At that meeting, the initial introductions came from Ambassador Shirley Amerasinghe (Patron of SLANY) and his deputy Y. Yogasunderam, Reinforcing the UN link further was the pro-tem chairman, Raju Coomaraswamy, a former Civil Servant, and later Assistant Secretary-General at the UN Development Programme (UNDP).
Meanwhile, Dudley Madawela, a senior UN official, was elected the first SLANY president while UN Assistant Secretary-General Andrew Joseph was an active participant at all SLANY events.
The UN’s presence was visible all over, beginning with the first meeting, attended by several UN officials, with Jehan Raheem, another senior UNDP official, elected Treasurer.
Still, there were several non-UN staffers who were in the forefront of the Association in its formative years, including Ranjit Swaris (a founding father and a perennial live wire), Wakeley Paul (who largely drafted the constitution), Edward Benedict, Lawrence Gunetilleke, Vijitha Fernando, Phyllis Perera and Indran Rajaratnam, among others.
The doctors who made significant contributions during the early years included Gregory Sathananthan, Hatim Hyderally, Dunstan Pulle, Ben Rajapakse and Wije Kottahachchi while some of the notable presidents of that era also included Sydney Silva and Diva Sandrasagra.
Buddhi Abeyasekera, a former SLANY president had the double distinction of holding two official positions: Director of Tourism and later Director of Air Lanka. Vajira Gunawardana, the die-hard old Royalist and the self-proclaimed “Buddhist Santa Claus” (who says he is now on the verge of retirement), was the biggest single attraction to Sri Lankan kids at annual Christmas Parties).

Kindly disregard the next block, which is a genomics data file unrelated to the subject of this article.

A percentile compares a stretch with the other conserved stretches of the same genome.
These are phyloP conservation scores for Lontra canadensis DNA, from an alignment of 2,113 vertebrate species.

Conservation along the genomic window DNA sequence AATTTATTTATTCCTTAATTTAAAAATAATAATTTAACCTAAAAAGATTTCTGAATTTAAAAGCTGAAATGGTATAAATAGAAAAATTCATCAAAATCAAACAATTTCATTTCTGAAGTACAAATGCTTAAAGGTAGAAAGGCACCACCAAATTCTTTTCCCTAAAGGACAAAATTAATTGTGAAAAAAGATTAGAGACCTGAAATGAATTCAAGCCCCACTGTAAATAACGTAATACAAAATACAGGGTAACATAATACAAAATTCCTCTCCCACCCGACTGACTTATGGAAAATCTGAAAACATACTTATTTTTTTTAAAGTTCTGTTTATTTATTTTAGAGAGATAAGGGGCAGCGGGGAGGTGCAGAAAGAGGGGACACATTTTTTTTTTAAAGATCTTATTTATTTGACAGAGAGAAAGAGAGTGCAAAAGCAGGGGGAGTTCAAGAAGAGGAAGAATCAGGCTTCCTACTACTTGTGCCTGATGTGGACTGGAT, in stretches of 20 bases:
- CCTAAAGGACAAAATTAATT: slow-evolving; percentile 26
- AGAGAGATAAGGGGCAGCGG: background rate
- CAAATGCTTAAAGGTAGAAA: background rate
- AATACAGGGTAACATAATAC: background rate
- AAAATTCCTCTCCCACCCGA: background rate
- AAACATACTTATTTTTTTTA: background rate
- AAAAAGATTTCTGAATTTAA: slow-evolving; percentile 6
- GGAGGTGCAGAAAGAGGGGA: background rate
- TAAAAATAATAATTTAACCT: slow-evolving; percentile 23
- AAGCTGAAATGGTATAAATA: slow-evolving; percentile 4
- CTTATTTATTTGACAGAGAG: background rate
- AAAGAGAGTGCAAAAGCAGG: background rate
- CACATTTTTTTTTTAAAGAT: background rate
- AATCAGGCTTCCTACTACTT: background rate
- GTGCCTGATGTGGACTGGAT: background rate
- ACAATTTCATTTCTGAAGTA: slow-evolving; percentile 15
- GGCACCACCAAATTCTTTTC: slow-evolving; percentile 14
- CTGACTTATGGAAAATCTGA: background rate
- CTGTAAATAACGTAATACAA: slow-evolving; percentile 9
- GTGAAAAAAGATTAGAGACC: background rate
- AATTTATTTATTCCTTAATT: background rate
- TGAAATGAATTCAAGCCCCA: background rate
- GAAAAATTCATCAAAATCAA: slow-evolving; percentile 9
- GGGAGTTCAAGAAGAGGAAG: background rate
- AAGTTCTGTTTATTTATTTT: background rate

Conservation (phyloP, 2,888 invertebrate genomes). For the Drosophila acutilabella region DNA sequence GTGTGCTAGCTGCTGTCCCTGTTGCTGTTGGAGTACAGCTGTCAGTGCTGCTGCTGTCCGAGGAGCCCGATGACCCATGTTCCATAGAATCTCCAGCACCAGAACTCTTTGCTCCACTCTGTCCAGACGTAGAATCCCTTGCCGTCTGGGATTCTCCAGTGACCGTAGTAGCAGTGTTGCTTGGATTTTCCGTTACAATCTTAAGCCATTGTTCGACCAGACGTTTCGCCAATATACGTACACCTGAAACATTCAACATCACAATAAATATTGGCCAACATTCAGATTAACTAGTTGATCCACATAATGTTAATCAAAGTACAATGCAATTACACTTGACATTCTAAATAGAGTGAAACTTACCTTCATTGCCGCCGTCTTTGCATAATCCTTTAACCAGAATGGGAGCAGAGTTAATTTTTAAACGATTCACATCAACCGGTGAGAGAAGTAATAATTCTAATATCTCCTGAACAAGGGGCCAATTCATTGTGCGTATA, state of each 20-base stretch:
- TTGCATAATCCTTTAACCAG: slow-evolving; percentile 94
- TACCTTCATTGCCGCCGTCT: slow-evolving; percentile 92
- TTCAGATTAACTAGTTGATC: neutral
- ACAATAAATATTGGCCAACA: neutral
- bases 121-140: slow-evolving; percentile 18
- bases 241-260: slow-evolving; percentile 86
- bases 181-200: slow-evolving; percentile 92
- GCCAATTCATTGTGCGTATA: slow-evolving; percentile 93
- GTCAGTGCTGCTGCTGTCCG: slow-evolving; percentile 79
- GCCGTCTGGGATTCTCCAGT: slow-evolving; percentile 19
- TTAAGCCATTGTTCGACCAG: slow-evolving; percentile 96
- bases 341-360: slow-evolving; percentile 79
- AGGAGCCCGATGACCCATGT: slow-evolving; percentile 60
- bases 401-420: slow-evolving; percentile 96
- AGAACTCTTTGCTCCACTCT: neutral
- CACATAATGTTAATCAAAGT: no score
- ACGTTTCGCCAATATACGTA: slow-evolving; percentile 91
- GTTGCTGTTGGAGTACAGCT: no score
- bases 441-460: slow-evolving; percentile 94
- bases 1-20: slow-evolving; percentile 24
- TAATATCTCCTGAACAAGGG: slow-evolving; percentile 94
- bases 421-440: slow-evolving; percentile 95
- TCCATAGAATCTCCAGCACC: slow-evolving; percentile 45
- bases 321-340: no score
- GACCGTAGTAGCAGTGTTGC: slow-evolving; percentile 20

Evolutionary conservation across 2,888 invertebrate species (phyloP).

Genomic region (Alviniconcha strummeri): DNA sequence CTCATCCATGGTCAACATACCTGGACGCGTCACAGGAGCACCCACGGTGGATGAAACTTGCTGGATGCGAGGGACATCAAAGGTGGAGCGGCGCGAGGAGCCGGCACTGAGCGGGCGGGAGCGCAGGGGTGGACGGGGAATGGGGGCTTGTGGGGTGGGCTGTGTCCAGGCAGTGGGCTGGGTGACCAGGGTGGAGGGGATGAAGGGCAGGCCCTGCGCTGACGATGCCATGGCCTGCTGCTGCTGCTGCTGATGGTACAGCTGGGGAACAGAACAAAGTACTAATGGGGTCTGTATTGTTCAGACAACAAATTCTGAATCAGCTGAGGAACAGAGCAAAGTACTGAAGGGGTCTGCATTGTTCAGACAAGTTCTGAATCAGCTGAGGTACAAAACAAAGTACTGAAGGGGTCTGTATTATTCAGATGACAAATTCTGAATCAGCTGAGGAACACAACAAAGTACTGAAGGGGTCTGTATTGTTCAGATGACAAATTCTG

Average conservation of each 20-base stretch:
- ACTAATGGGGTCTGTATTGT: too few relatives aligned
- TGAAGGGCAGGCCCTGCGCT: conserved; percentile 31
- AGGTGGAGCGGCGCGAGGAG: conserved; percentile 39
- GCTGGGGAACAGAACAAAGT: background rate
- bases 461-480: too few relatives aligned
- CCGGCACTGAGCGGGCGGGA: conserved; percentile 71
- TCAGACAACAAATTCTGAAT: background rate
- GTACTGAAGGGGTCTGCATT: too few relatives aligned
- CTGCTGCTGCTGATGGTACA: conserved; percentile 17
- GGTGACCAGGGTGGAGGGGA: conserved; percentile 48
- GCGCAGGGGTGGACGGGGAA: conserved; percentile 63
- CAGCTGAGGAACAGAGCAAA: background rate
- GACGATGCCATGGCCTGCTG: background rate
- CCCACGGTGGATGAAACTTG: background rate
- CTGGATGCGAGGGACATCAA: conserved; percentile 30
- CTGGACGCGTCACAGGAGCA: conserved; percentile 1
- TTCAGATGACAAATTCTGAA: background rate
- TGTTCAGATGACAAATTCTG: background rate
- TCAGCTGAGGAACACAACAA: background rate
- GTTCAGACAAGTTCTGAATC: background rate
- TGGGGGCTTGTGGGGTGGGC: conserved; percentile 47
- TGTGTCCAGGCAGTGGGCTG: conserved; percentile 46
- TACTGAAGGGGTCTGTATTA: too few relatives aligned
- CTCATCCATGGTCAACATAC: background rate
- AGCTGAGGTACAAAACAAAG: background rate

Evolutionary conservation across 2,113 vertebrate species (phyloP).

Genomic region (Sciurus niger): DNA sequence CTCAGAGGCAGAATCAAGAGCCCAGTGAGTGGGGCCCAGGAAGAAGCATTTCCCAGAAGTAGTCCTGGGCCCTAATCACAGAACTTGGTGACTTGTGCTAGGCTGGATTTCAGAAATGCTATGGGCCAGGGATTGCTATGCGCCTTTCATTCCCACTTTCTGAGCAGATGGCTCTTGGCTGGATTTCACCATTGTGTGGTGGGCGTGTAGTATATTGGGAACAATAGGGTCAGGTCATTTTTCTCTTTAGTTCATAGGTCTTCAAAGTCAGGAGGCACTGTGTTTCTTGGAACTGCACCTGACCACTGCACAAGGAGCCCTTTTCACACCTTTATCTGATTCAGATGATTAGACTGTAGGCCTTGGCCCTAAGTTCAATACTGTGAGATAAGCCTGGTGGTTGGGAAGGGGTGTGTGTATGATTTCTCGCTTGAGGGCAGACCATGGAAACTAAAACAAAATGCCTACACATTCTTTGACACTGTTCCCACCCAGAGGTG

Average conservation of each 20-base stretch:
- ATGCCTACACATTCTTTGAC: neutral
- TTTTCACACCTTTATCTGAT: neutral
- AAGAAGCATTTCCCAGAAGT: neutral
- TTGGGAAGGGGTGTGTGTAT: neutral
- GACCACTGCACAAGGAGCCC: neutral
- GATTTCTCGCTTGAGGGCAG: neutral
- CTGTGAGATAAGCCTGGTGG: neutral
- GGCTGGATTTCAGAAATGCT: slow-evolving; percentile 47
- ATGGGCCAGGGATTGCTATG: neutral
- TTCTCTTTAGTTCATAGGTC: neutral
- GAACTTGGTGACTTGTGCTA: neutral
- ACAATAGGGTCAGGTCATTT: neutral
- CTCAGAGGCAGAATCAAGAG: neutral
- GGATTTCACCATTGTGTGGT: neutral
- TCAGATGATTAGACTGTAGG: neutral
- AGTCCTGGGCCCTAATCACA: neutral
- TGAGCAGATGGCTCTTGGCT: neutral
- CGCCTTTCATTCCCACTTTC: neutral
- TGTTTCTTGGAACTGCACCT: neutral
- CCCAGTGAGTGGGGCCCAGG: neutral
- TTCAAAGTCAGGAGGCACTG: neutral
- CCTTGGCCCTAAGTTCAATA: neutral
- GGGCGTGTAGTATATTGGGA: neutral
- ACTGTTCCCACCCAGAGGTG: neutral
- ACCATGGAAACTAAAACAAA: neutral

The wives played a significant supporting role in the founding– and the success of the Association, which also had the powerful backing of Ambassador Neville Kanakaratne (Patron), based in Washington DC, one of the best non-career diplomats of his generation.
Incidentally, the most comprehensive history of SLANY—a 1996 “Special Issue to Commemorate 25 Years of Service” — was authored by one of the most distinguished former presidents, Jay Liyanage, who was also the first Honorary Life Member. In recounting the first 25-year history, he highlights some of the key contributions made by every single expatriate https://www.slanyusa.org/history.html
The news coverage of SLANY included its philanthropic activities, formation of the Sri Lanka Overseas Assistance Trust Appeal (SLOATA), the annual cricket festival, the Sri Lankan Trade Fair at the Statler Hilton in 1978, the annual summer picnics, the inauguration of the Olympic Rifle Fund boosting our team at the Olympics plus the annual Sri Lankan New Year and Christmas parties (the earliest ones being held at the UN international school in Waterside Plaza).
Meanwhile, most of the pioneering expats who arrived in the US in the 1960s and 1970s eventually opted for dual Sri Lankan-American citizenship embracing the best of both worlds.
In his message to SLANY back in December 1996, Jayantha Dhanapala, a former Ambassador and UN Under-Secretary-General, very appropriately quoted President Abraham Lincoln, who famously said: “Never consider an immigrant to become a loyal American citizen unless he retains his love for his motherland.”
As the older generation seeks splendid retirement (and since journalists rarely ever retire, I tell my friends at the UN, that I am too old to retire), I find that a new generation of millennials is taking over SLANY as worthy successors.
And rightly so.